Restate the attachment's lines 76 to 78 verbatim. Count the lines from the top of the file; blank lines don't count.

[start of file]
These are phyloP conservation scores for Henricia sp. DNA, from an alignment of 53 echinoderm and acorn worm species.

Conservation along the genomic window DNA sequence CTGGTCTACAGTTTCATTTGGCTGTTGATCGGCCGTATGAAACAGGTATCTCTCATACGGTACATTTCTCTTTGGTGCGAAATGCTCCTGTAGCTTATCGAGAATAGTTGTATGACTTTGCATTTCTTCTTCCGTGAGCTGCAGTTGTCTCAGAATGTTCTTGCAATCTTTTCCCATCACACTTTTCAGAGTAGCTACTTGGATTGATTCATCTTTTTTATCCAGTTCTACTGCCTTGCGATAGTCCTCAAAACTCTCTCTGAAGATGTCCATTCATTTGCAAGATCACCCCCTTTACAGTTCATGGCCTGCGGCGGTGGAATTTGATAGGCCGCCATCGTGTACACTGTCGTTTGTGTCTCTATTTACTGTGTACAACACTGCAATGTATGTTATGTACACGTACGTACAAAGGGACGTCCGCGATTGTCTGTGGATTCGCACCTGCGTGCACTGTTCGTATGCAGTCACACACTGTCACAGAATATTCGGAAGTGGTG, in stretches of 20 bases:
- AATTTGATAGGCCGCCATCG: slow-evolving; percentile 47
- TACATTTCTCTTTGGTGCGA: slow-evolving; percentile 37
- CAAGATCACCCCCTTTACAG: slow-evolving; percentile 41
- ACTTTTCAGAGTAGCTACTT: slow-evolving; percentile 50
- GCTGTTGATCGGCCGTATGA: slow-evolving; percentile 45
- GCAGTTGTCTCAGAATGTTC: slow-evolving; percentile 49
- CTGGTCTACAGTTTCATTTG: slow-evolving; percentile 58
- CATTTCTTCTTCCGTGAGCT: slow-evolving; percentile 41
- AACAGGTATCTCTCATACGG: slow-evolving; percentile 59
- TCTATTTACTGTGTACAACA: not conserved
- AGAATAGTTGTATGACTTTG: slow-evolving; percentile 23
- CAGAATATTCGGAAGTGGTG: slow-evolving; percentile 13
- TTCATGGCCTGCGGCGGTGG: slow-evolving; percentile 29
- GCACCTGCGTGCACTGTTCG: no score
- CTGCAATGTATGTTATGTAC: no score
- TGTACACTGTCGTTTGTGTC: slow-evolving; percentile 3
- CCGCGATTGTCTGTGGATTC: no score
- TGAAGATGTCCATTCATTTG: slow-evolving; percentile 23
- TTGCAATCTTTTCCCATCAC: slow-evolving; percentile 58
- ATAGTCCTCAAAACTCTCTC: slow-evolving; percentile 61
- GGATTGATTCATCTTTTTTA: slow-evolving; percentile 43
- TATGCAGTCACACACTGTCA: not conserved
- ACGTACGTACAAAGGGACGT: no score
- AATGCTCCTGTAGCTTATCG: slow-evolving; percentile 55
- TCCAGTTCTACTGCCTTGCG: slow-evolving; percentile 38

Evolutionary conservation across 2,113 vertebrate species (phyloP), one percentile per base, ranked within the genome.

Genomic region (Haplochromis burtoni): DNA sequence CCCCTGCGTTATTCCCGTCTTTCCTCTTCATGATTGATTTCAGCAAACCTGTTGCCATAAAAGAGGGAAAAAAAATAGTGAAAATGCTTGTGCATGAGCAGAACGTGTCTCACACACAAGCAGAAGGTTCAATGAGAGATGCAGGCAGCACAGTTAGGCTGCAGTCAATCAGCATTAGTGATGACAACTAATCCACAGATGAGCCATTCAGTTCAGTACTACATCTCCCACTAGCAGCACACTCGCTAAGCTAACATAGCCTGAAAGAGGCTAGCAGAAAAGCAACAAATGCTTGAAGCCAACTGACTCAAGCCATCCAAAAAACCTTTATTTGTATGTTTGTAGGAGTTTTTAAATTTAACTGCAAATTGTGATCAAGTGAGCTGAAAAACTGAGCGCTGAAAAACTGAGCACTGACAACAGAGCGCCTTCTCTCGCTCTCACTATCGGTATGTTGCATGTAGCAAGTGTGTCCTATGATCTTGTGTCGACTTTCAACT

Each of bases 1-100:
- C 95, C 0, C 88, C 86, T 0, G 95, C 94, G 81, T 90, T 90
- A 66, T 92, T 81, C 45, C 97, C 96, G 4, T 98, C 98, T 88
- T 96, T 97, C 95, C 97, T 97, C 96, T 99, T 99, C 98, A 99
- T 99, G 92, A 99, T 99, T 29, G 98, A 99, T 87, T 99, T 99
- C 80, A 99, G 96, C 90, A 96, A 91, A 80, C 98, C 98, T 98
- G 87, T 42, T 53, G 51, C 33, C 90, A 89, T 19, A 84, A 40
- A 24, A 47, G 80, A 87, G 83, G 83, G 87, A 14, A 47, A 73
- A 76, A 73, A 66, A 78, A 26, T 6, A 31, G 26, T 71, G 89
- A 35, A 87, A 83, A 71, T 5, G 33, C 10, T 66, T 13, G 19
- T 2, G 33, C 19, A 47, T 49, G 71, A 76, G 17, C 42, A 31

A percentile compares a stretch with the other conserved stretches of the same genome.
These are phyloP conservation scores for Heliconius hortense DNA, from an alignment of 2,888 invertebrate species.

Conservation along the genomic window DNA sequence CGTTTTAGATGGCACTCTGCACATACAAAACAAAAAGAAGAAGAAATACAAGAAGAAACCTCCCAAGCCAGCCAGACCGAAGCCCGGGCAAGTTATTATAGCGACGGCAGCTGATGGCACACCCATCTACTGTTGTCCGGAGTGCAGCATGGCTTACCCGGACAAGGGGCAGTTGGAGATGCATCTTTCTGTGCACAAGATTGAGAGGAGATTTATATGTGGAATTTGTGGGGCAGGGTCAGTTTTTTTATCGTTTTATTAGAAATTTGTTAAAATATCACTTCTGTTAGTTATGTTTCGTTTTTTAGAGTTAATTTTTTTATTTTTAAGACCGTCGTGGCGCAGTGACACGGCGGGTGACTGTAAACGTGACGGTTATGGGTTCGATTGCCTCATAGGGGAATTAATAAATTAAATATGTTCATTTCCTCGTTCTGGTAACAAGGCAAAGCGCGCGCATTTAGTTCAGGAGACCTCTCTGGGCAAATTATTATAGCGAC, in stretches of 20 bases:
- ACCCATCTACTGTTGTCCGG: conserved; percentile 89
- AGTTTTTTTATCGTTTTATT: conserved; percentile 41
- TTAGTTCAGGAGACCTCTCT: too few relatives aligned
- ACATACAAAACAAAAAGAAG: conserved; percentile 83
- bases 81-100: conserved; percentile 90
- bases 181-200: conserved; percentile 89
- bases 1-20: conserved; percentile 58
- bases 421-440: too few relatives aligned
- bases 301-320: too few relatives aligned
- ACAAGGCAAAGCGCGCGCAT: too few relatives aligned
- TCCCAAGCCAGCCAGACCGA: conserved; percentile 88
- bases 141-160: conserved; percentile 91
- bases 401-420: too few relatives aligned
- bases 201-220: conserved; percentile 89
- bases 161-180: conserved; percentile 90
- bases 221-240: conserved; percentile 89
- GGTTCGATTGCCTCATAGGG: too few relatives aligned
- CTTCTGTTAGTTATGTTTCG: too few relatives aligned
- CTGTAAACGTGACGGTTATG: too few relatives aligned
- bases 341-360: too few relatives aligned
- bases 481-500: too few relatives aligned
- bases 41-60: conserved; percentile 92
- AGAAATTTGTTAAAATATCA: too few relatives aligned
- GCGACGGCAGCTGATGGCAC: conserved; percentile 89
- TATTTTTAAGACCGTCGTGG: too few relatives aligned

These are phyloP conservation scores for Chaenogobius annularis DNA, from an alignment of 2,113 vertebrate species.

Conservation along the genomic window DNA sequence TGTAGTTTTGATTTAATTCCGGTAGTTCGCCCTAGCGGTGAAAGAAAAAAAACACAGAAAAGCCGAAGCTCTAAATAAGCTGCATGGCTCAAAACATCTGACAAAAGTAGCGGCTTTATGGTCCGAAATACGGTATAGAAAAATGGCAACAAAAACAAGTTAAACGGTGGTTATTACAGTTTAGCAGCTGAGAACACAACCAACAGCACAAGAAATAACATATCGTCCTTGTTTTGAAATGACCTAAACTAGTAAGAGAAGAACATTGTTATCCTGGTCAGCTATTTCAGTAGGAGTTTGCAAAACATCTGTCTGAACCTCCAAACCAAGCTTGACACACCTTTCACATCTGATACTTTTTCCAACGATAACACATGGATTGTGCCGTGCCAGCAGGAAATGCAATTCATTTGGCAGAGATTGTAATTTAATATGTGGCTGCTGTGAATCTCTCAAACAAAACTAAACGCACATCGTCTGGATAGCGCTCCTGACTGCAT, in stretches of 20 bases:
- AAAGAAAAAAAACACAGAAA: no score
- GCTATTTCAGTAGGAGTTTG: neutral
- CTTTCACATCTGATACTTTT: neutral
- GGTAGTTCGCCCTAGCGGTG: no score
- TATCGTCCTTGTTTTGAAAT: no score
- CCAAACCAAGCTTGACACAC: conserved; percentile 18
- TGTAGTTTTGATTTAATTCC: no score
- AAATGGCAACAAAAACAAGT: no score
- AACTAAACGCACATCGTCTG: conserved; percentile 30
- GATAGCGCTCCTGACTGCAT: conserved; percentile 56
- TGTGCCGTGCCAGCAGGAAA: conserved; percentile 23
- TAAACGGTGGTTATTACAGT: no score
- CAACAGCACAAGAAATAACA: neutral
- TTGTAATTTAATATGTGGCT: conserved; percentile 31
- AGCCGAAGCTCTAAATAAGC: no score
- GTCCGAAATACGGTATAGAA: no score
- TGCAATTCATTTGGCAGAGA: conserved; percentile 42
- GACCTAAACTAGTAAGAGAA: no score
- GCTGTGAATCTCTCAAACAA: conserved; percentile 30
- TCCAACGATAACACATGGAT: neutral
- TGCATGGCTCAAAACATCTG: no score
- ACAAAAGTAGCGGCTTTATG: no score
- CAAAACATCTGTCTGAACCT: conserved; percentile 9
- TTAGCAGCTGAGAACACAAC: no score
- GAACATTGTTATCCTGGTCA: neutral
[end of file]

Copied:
- CCAAACCAAGCTTGACACAC: conserved; percentile 18
- TGTAGTTTTGATTTAATTCC: no score
- AAATGGCAACAAAAACAAGT: no score